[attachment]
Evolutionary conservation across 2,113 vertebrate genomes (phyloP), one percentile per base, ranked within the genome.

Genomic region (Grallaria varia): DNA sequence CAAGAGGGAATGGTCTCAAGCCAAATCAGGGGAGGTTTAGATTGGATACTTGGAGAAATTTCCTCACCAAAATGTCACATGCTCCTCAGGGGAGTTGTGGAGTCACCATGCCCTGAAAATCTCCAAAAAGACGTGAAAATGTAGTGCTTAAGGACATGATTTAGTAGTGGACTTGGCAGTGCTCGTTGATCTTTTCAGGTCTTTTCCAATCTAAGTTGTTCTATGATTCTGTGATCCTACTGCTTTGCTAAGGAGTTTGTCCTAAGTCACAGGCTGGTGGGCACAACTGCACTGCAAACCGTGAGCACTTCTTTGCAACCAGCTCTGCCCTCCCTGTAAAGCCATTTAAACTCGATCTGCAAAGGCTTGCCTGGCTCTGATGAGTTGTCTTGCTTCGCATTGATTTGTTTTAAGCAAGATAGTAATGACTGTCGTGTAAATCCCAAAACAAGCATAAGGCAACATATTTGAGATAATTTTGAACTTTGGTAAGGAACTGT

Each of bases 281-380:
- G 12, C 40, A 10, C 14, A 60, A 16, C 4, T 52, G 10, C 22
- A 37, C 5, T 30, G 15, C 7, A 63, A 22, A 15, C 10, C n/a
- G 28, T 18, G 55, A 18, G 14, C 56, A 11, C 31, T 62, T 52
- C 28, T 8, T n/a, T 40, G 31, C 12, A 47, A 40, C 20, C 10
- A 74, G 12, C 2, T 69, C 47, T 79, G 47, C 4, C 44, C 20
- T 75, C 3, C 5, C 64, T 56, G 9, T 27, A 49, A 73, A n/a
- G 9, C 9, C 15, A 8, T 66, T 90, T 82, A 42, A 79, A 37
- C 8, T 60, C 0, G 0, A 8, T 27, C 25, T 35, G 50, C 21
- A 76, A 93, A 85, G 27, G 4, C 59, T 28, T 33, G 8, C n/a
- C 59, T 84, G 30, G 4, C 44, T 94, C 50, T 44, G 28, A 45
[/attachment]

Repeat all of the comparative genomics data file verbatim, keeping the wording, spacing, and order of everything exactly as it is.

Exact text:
Evolutionary conservation across 2,113 vertebrate genomes (phyloP), one percentile per base, ranked within the genome.

Genomic region (Grallaria varia): DNA sequence CAAGAGGGAATGGTCTCAAGCCAAATCAGGGGAGGTTTAGATTGGATACTTGGAGAAATTTCCTCACCAAAATGTCACATGCTCCTCAGGGGAGTTGTGGAGTCACCATGCCCTGAAAATCTCCAAAAAGACGTGAAAATGTAGTGCTTAAGGACATGATTTAGTAGTGGACTTGGCAGTGCTCGTTGATCTTTTCAGGTCTTTTCCAATCTAAGTTGTTCTATGATTCTGTGATCCTACTGCTTTGCTAAGGAGTTTGTCCTAAGTCACAGGCTGGTGGGCACAACTGCACTGCAAACCGTGAGCACTTCTTTGCAACCAGCTCTGCCCTCCCTGTAAAGCCATTTAAACTCGATCTGCAAAGGCTTGCCTGGCTCTGATGAGTTGTCTTGCTTCGCATTGATTTGTTTTAAGCAAGATAGTAATGACTGTCGTGTAAATCCCAAAACAAGCATAAGGCAACATATTTGAGATAATTTTGAACTTTGGTAAGGAACTGT

Each of bases 281-380:
- G 12, C 40, A 10, C 14, A 60, A 16, C 4, T 52, G 10, C 22
- A 37, C 5, T 30, G 15, C 7, A 63, A 22, A 15, C 10, C n/a
- G 28, T 18, G 55, A 18, G 14, C 56, A 11, C 31, T 62, T 52
- C 28, T 8, T n/a, T 40, G 31, C 12, A 47, A 40, C 20, C 10
- A 74, G 12, C 2, T 69, C 47, T 79, G 47, C 4, C 44, C 20
- T 75, C 3, C 5, C 64, T 56, G 9, T 27, A 49, A 73, A n/a
- G 9, C 9, C 15, A 8, T 66, T 90, T 82, A 42, A 79, A 37
- C 8, T 60, C 0, G 0, A 8, T 27, C 25, T 35, G 50, C 21
- A 76, A 93, A 85, G 27, G 4, C 59, T 28, T 33, G 8, C n/a
- C 59, T 84, G 30, G 4, C 44, T 94, C 50, T 44, G 28, A 45